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|Transitivity and valency|
|Reflexives and reciprocals|
Passive voice is a grammatical voice common in many languages. In a clause with passive voice, the grammatical subject expresses the theme or patient of the main verb – that is, the person or thing that undergoes the action or has its state changed. This contrasts with active voice, in which the subject has the agent role. For example, in the passive sentence "The tree was pulled down", the subject (the tree) denotes the patient rather than the agent of the action. In contrast, the sentences "Someone pulled down the tree" and "The tree is down" are active sentences.
Typically, in passive clauses, what is usually expressed by the object (or sometimes another argument) of the verb is now expressed by the subject, while what is usually expressed by the subject is either deleted or is indicated by some adjunct of the clause. Thus, turning an active verb into a passive verb is a valence-decreasing process ("detransitivizing process"), because it turns transitive verbs into intransitive verbs. This is not always the case; for example in Japanese a passive-voice construction does not necessarily decrease valence.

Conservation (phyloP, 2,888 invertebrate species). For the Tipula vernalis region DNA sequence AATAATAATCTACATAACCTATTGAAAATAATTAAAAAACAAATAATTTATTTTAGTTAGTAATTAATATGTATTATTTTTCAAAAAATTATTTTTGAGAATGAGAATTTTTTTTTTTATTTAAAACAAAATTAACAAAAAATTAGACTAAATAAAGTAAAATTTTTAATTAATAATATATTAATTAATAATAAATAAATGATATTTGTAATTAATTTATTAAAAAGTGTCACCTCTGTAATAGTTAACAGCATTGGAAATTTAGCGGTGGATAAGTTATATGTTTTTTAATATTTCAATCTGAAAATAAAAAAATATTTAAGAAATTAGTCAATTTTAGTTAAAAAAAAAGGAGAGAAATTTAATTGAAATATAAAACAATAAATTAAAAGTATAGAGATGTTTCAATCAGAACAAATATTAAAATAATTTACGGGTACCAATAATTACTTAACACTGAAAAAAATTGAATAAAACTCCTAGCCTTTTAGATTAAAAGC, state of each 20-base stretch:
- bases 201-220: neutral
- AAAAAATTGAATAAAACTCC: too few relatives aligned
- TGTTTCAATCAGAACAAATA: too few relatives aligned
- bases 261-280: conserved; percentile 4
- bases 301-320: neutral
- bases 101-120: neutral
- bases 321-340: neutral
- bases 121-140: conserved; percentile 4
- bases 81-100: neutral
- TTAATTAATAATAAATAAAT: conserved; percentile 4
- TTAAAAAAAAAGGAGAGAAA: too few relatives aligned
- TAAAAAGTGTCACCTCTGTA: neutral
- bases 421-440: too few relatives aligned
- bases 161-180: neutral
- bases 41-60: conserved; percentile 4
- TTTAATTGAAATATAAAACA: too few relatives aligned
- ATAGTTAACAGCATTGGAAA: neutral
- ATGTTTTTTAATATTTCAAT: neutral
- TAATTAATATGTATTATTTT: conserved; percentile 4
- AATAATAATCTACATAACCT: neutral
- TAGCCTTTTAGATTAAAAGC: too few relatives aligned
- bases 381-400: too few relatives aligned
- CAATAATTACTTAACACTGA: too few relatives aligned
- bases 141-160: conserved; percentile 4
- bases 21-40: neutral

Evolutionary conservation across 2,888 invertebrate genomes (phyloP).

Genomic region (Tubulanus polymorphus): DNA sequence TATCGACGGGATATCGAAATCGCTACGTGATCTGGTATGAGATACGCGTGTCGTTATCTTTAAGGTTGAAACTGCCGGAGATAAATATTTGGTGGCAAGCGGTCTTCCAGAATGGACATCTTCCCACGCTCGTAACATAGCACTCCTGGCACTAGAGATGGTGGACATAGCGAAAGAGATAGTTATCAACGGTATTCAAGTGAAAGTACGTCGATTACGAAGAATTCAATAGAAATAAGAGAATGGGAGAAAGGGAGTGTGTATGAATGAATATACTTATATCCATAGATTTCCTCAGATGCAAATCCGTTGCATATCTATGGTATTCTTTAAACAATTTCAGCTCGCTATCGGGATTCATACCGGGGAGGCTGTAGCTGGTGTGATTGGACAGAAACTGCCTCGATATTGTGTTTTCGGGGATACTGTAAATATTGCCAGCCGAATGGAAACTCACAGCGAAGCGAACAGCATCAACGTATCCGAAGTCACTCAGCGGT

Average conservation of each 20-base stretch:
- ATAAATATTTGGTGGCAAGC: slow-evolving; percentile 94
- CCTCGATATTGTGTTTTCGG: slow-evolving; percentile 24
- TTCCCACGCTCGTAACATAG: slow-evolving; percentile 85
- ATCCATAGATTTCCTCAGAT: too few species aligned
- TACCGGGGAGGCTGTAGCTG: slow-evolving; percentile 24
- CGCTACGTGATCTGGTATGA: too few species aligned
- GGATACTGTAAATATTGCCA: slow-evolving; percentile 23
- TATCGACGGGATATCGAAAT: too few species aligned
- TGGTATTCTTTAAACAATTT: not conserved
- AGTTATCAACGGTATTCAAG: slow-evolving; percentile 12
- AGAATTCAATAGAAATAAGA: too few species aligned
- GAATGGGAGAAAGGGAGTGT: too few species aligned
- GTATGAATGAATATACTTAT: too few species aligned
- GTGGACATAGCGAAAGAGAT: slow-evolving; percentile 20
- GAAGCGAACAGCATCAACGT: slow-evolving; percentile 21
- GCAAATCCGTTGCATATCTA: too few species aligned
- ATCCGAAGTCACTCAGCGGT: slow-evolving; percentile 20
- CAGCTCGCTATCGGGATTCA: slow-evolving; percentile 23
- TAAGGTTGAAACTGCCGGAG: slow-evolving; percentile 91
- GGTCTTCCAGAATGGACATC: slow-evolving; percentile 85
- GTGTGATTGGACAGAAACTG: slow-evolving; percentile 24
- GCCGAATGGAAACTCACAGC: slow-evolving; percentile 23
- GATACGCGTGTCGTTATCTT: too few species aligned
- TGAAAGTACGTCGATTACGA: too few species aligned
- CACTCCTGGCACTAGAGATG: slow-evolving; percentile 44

Many languages have both an active and a passive voice; this allows for greater flexibility in sentence construction, as either the semantic agent or patient may take the syntactic role of subject. The use of passive voice allows speakers to organize stretches of discourse by placing figures other than the agent in subject position. This may be done to foreground the patient, recipient, or other thematic role; it may also be useful when the semantic patient is the topic of on-going discussion. The passive voice may also be used to avoid specifying the agent of an action.
Different languages use various grammatical forms to indicate passive voice.
In some languages, passive voice is indicated by verb conjugation, specific forms of the verb. Examples of languages that indicate voice through conjugation include Latin and North Germanic languages such as Swedish.
|Vīnum ā servō portātur.||Vinet bärs av tjänaren.||"The wine is carried by the servant." (passive voice)|
|Servus vīnum portat.||Tjänaren bär vinet.||"The servant carries the wine." (active voice)|
Norwegian (Nynorsk) and Icelandic have a similar system, but the usage of the passive is more restricted. The passive forms in Nynorsk are restricted to only be accompanied by an auxiliary verb, which is not the case in Swedish and Danish.